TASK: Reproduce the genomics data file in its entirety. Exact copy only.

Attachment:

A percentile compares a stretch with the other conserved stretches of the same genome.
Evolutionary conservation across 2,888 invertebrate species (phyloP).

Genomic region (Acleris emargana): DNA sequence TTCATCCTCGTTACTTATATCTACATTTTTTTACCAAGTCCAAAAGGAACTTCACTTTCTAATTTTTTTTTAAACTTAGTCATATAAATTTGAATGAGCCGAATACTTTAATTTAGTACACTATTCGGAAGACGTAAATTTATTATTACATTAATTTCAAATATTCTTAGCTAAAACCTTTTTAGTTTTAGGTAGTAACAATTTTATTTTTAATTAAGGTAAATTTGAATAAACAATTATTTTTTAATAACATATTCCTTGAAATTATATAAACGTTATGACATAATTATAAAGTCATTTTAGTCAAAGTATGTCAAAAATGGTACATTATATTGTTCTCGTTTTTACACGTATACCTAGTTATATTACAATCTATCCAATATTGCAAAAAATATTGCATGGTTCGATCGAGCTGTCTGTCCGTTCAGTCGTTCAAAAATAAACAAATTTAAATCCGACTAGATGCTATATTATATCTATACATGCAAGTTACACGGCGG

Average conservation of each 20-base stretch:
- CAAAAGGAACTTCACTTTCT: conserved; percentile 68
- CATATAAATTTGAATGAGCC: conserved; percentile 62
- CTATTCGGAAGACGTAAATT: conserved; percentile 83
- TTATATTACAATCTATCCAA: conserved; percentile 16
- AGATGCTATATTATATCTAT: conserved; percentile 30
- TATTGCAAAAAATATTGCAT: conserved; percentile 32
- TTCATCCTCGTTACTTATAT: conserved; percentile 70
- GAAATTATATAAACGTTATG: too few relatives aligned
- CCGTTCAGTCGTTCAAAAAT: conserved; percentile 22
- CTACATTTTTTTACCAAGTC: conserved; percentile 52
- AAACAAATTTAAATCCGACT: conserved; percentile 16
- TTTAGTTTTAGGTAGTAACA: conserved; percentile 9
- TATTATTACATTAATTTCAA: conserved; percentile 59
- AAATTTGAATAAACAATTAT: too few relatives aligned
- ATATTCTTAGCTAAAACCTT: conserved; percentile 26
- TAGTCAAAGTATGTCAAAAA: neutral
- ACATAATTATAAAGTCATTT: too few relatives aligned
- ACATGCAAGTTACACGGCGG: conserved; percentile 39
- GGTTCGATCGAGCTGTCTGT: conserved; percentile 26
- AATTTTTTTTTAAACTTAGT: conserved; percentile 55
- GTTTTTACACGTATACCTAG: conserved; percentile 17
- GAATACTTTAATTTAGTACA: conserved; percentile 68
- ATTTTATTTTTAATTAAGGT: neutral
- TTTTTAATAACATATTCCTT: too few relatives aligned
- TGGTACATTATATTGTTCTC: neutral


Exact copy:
A percentile compares a stretch with the other conserved stretches of the same genome.
Evolutionary conservation across 2,888 invertebrate species (phyloP).

Genomic region (Acleris emargana): DNA sequence TTCATCCTCGTTACTTATATCTACATTTTTTTACCAAGTCCAAAAGGAACTTCACTTTCTAATTTTTTTTTAAACTTAGTCATATAAATTTGAATGAGCCGAATACTTTAATTTAGTACACTATTCGGAAGACGTAAATTTATTATTACATTAATTTCAAATATTCTTAGCTAAAACCTTTTTAGTTTTAGGTAGTAACAATTTTATTTTTAATTAAGGTAAATTTGAATAAACAATTATTTTTTAATAACATATTCCTTGAAATTATATAAACGTTATGACATAATTATAAAGTCATTTTAGTCAAAGTATGTCAAAAATGGTACATTATATTGTTCTCGTTTTTACACGTATACCTAGTTATATTACAATCTATCCAATATTGCAAAAAATATTGCATGGTTCGATCGAGCTGTCTGTCCGTTCAGTCGTTCAAAAATAAACAAATTTAAATCCGACTAGATGCTATATTATATCTATACATGCAAGTTACACGGCGG

Average conservation of each 20-base stretch:
- CAAAAGGAACTTCACTTTCT: conserved; percentile 68
- CATATAAATTTGAATGAGCC: conserved; percentile 62
- CTATTCGGAAGACGTAAATT: conserved; percentile 83
- TTATATTACAATCTATCCAA: conserved; percentile 16
- AGATGCTATATTATATCTAT: conserved; percentile 30
- TATTGCAAAAAATATTGCAT: conserved; percentile 32
- TTCATCCTCGTTACTTATAT: conserved; percentile 70
- GAAATTATATAAACGTTATG: too few relatives aligned
- CCGTTCAGTCGTTCAAAAAT: conserved; percentile 22
- CTACATTTTTTTACCAAGTC: conserved; percentile 52
- AAACAAATTTAAATCCGACT: conserved; percentile 16
- TTTAGTTTTAGGTAGTAACA: conserved; percentile 9
- TATTATTACATTAATTTCAA: conserved; percentile 59
- AAATTTGAATAAACAATTAT: too few relatives aligned
- ATATTCTTAGCTAAAACCTT: conserved; percentile 26
- TAGTCAAAGTATGTCAAAAA: neutral
- ACATAATTATAAAGTCATTT: too few relatives aligned
- ACATGCAAGTTACACGGCGG: conserved; percentile 39
- GGTTCGATCGAGCTGTCTGT: conserved; percentile 26
- AATTTTTTTTTAAACTTAGT: conserved; percentile 55
- GTTTTTACACGTATACCTAG: conserved; percentile 17
- GAATACTTTAATTTAGTACA: conserved; percentile 68
- ATTTTATTTTTAATTAAGGT: neutral
- TTTTTAATAACATATTCCTT: too few relatives aligned
- TGGTACATTATATTGTTCTC: neutral